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Optical Terminology

8月 31, 2020

Optical Terminology


The portion of the light that meets a glass substrate that is not reflected or absorbed is transmitted (passes through) the glass. Transmission refers to the percentage of light at a given wavelength and angle of incidence that is transmitted through a glass substrate.


It expressed in waves just as surface flatness. However, one must be careful to not confuse transmitted wavefront and surface flatness. Transmitted wavefront measures how much the light path is distorted as it passes through an optical window and is a function of surface flatness of both sides of the optic, the purity and homogeneity of the material as well as the parallelism. Transmission measures how much light is passing through a substrate at a given wavelength.


In optics, this is the number indicating the ratio between the speed of light in a vacuum to the speed of light in an optical medium such as an optical glass substrate. It is a measurement used to show the extent to which an optical substrate bends and therefore slows down light waves passing through an optical substrate. It is expressed as a number using Snell’s Law of refraction. The higher the index of refraction of an optical glass, the more the light will bend at a specific angle where the light comes in contact with the optical surface.


The Abbe number, also known as the V-number, is a measure of a materials light dispersion (dispersion is the scattering of light at different angles into its component colors) in relation to the refractive index with wavelength. Abbe numbers are used to classify optical materials. A high Abbe number indicates the material will disperse less light.

The coefficient of thermal expansion is a number that describes how the size of an object changes with temperature. Softer materials exhibit a higher CTE whereas harder materials exhibit a low CTE. This is important when choosing a substrate that will be exposed to extreme temperatures and/or fast temperature fluctuation.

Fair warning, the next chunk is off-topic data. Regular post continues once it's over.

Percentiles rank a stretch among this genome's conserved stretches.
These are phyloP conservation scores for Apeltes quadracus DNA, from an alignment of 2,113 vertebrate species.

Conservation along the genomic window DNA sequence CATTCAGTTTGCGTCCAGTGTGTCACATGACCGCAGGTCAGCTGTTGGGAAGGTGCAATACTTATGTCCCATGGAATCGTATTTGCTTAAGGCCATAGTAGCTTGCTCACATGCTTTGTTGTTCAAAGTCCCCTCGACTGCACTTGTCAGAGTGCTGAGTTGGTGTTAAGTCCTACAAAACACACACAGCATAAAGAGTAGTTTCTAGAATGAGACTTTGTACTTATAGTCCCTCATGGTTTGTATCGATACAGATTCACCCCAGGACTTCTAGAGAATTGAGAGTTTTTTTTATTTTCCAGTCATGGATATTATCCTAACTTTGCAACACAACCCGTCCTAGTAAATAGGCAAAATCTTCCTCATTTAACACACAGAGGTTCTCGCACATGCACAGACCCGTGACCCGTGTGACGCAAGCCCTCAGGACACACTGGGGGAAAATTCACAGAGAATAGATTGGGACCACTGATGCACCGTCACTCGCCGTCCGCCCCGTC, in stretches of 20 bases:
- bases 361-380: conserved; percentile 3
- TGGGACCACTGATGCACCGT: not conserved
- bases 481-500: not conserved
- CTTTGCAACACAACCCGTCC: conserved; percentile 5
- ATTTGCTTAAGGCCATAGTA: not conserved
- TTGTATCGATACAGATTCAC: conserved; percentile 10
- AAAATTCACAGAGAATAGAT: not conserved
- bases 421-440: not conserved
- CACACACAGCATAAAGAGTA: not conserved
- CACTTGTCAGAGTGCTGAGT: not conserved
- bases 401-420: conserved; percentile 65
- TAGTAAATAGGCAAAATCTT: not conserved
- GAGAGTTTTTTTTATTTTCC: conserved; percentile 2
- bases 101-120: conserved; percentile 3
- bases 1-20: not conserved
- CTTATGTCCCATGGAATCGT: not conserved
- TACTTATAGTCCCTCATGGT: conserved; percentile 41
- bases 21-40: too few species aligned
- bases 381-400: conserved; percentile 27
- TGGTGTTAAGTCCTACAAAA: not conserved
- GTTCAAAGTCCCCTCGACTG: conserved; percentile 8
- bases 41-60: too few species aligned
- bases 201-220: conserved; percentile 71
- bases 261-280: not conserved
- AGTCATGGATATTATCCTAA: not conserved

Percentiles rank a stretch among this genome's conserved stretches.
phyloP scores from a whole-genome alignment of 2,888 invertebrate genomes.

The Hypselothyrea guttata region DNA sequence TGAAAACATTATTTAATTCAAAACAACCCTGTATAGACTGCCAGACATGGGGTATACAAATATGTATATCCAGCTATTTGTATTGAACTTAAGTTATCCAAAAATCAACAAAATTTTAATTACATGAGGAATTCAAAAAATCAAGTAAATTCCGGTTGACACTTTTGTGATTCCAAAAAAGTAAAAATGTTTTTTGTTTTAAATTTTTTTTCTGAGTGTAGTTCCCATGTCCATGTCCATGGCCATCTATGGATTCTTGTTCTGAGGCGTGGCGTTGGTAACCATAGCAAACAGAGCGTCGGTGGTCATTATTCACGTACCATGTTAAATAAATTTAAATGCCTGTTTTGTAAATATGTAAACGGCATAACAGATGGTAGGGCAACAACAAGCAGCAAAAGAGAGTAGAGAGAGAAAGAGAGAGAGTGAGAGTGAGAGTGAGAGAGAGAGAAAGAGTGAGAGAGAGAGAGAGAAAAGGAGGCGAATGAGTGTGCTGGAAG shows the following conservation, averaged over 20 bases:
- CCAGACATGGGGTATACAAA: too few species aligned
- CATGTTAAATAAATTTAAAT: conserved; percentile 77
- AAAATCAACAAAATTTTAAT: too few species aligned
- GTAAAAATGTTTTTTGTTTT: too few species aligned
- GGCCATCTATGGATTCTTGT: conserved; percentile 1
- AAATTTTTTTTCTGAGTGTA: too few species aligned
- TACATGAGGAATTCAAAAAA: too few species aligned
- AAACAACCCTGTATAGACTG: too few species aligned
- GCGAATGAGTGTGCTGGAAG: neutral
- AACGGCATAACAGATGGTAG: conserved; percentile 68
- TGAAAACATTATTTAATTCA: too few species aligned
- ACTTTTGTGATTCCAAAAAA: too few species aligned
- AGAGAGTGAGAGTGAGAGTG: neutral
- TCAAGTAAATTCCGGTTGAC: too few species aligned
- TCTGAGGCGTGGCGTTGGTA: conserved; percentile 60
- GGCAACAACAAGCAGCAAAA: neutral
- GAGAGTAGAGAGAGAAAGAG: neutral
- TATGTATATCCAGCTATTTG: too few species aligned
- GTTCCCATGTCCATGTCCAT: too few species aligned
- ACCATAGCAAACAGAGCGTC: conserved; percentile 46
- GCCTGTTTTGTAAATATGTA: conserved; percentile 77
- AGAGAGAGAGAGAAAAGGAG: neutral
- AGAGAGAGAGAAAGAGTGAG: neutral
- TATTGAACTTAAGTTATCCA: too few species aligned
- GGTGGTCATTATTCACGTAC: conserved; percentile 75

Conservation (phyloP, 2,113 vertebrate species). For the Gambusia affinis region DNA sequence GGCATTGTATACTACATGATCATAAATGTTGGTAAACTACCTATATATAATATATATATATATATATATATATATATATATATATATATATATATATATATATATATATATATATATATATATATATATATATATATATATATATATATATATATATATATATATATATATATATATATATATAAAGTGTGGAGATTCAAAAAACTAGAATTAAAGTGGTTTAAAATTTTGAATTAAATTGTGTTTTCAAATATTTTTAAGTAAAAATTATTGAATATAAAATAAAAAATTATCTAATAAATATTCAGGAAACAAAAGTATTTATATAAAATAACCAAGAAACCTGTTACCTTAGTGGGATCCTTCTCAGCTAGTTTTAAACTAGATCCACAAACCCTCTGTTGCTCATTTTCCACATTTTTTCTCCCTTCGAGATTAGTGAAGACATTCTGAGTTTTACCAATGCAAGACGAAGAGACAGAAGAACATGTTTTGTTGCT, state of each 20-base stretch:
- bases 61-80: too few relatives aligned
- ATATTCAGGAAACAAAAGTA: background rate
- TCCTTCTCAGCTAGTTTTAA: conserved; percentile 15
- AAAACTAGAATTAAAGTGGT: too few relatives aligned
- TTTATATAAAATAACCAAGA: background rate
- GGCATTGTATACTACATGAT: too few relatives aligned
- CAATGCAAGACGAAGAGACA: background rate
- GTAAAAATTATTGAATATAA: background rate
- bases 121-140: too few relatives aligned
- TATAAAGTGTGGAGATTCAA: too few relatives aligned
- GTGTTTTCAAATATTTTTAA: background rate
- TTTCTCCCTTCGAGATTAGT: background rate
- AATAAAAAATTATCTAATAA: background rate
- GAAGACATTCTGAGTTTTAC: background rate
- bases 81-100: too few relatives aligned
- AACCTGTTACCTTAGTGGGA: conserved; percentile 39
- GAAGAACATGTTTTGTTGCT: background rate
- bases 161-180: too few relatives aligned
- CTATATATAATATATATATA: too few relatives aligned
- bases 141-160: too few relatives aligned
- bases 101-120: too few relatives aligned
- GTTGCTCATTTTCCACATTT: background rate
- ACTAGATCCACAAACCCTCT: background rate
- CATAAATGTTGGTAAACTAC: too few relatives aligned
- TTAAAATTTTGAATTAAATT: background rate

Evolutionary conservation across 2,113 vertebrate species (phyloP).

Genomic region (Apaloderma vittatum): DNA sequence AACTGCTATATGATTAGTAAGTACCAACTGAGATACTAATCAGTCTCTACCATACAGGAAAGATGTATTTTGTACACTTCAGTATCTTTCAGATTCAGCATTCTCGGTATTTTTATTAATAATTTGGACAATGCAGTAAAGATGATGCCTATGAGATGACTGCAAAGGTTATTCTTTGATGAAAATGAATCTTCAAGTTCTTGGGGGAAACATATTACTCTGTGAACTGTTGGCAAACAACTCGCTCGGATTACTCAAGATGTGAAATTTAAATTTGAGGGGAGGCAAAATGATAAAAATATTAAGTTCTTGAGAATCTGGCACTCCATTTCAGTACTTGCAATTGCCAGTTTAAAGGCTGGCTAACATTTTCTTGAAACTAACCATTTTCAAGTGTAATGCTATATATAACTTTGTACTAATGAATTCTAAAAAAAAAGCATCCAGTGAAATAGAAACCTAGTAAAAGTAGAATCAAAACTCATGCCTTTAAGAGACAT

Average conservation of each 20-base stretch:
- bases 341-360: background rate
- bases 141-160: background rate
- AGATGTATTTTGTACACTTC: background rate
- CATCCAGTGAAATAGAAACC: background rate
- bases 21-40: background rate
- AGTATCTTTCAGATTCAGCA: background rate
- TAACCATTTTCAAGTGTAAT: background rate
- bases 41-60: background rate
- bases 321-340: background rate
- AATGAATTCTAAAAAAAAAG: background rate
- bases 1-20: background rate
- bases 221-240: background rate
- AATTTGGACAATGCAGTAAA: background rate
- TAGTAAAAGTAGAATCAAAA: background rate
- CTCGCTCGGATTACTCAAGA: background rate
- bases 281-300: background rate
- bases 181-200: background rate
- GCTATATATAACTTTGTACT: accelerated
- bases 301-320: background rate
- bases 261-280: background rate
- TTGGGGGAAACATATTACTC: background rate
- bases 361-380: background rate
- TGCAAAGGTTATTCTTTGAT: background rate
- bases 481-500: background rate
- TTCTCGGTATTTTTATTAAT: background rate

Knoop hardness is defined as the ability of a substrate to resists indentation. A Knoop hardness number (HK) is based upon the force divided by the projected area of the indentation. Test loads are typically in grams-force (gf) and indentation diagnosis are in micrometers (µm). A rhombic-based pyramidal diamond is pressed into a substrate with a fixed force. The resulting depth of the indentation is measured to provide an HK number. Higher HK numbers indicate a harder material that has left a smaller indentation. Likewise, brittle materials will have a smaller HK number.


The physical density of a glass substrate determines how much the optical component weighs which may be a consideration for an overall optical assembly. The optical density of the medium refers to the sluggish tendency of the atoms of a material to retain the energy absorbed from the electromagnetic wave in the form of vibrating electrons before being reemitted as an electromagnetic disturbance. The speed of electromagnetic waves in a material with a higher optical density will be slow causing the material to absorb more light. The higher the optical density of a material, the more it will absorb light.


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